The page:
One point of caution with the south-west and areas in and around Leppington, she said, was a high fragmentation of land ownership. This, Rudolph said, could complicate planning as the parcels were much smaller providing  difficulty to accommodate the diversity of uses, especially  the community and recreation facilities. Within the south-west, she said areas where there are much larger land ownerships, like was Oran Park, offer more opportunities to make sustainable  as  larger scale land parcels can accommodate an integration of social and economic facilities as well as housing, with necessary transport.

Paul Robilliard, a director at JBA urban development consultants, says the north-west and south-west corridors offer promise and adds that the driver of opportunities revolve around not only transport but also utility related infrastructure such as water and sewerage.

In terms of the north-west, he says opportunities centre along the rail corridor. A good example is areas such as Riverstone East which surround the planned Cudgegong Road station, whereby he says the new station will enable delivery of a mix of housing including some dense housing within proximity of the station. Further west, areas around Richmond Road such as Marsden Park and West Schofields offer available land which is not too far from transport and is benefiting from road upgrades – employment opportunities created by a new business park will help.

Heading south-west, Robilliard said Leppington offers a less developed area which is serviced by a train station and upgrades to roads such as Bringelly Road. Longer term, options also exist along Bringelly Road and heading toward the new airport as the new airport drives opportunities in areas such as Bringelly, Rossmore and Kemp Creek.

Further south, Robilliard said the priority growth area of Menangle Park and down as far as Wilton offered opportunities, albeit with distance to employment serving as a barrier to these areas over the short term.

In terms of infill, Robilliard says again, opportunities are being driven by transport. The Greater Parramatta corridor would be a big area thanks to the Parramatta Light Rail, the West Metro and the WestConnex road expansion, he says. The Sydenham to Bankstown corridor was also important thanks to urban renewal efforts there as was the north-west rail corridor to Rouse Hill, where Robilliard said the new rail link will be a ‘game changer’.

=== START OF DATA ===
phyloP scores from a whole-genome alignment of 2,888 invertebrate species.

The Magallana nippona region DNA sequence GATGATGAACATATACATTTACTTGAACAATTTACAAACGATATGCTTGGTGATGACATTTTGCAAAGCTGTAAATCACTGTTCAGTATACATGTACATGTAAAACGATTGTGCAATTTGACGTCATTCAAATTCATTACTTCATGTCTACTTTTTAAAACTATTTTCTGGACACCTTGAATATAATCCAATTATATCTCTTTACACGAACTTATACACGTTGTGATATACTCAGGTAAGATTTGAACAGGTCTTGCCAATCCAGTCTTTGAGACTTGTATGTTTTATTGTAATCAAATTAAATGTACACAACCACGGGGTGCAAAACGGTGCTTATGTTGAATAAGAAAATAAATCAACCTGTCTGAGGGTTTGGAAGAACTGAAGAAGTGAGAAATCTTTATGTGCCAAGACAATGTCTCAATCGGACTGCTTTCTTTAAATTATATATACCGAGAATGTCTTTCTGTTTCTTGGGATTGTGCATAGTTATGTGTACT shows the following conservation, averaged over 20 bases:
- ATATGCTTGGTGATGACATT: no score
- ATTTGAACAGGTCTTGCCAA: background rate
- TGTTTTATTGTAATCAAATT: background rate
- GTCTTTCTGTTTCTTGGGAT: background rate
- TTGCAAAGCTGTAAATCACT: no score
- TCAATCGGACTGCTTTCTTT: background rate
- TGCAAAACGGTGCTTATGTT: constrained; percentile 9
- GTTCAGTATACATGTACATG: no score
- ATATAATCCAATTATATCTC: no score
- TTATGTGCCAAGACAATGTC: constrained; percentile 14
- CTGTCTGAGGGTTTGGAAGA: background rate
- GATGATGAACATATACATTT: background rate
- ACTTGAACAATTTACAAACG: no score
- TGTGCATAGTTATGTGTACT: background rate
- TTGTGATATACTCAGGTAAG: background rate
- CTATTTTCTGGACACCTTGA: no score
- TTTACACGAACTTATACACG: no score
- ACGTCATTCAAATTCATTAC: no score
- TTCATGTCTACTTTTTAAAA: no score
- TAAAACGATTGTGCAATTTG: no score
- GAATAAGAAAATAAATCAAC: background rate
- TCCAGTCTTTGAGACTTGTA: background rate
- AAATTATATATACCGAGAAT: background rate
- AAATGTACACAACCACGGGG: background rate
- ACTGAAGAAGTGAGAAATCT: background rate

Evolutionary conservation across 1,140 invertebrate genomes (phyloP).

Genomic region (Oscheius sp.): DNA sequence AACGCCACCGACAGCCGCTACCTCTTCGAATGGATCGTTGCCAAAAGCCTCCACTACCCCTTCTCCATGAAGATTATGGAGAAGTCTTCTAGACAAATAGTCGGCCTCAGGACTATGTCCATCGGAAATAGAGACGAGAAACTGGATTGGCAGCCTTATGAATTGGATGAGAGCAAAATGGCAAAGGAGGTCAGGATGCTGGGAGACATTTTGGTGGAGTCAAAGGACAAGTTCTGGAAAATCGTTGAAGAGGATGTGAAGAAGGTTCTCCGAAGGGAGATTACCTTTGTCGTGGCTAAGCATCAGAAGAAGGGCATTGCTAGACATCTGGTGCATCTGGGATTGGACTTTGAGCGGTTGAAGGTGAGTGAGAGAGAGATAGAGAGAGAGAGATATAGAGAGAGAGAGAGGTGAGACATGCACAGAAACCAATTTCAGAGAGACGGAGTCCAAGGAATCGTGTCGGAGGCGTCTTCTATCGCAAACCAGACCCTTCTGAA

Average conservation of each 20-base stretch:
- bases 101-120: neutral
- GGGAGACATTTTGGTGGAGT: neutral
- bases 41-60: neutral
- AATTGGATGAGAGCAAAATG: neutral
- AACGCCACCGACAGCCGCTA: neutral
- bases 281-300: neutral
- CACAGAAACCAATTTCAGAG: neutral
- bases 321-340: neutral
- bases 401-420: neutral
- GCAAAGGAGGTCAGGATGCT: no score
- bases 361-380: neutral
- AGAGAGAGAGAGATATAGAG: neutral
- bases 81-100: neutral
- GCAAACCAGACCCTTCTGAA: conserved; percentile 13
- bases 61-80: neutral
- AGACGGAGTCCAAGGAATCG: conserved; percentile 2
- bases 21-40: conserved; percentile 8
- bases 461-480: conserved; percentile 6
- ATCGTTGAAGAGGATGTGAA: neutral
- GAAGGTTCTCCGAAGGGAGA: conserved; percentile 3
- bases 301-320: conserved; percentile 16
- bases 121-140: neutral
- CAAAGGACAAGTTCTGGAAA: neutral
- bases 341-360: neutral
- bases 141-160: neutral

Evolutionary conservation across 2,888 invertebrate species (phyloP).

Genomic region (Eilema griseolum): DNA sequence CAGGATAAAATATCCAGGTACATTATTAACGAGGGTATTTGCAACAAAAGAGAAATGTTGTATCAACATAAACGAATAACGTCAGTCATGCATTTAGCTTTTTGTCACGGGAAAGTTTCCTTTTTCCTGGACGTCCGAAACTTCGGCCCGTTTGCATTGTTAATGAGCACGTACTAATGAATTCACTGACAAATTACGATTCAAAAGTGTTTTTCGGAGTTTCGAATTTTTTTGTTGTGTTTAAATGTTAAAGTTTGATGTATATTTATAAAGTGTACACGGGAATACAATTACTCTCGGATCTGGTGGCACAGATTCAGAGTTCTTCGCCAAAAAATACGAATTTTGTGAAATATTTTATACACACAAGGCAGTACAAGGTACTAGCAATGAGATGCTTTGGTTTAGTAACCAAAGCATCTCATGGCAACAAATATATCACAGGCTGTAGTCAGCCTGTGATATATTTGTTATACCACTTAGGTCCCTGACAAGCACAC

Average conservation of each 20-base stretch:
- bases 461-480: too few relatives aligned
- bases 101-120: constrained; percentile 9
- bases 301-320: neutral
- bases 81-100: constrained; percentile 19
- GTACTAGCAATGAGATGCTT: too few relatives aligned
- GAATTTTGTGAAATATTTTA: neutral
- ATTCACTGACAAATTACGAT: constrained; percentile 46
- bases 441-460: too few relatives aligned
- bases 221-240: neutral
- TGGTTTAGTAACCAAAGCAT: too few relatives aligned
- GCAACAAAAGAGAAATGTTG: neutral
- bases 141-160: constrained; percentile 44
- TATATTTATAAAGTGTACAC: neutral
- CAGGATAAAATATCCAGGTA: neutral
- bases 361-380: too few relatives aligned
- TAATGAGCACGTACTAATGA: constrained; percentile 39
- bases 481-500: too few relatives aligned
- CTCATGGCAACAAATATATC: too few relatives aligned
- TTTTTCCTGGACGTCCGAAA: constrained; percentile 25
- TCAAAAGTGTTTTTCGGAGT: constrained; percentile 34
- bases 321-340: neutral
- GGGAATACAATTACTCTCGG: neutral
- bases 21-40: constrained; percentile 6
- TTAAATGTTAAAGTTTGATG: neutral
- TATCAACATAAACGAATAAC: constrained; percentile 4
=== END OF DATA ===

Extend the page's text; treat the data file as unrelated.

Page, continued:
More infill and high-density residential development is also starting to happen in Western Sydney places such as Blacktown, Penrith and Liverpool, Robilliard says – the latter of which he says offers opportunities for conversion of industrial areas.

Robilliard says limitations upon outward expansion are dictating a greater focus upon density rather than sprawl.

“I think rather than urban sprawl which we have seen historically in those Western Sydney growth areas, the Greater Sydney Commission is looking at opportunities which are more transit oriented and getting more diversity of housing with a greater range of apartments and townhouses and trying to bring more jobs out in those growth areas,” Robilliard said.

“As those greenfield areas develop, they are going to look quite different to what we are used to seeing in fringe areas of Western Sydney. More centres, more density. There is demand and we are seeing a lot of developer interest in areas like Leppington and up around that Cudgegong Road Metro Station. A lot of developers are proposing apartment developments out there that you wouldn’t have contemplated even five or six years ago. The market has shifted and the housing preferences have shifted.

Sydney has significant challenges in housing its growing population.

With sensible strategies, the city can go a long way toward meeting this challenge.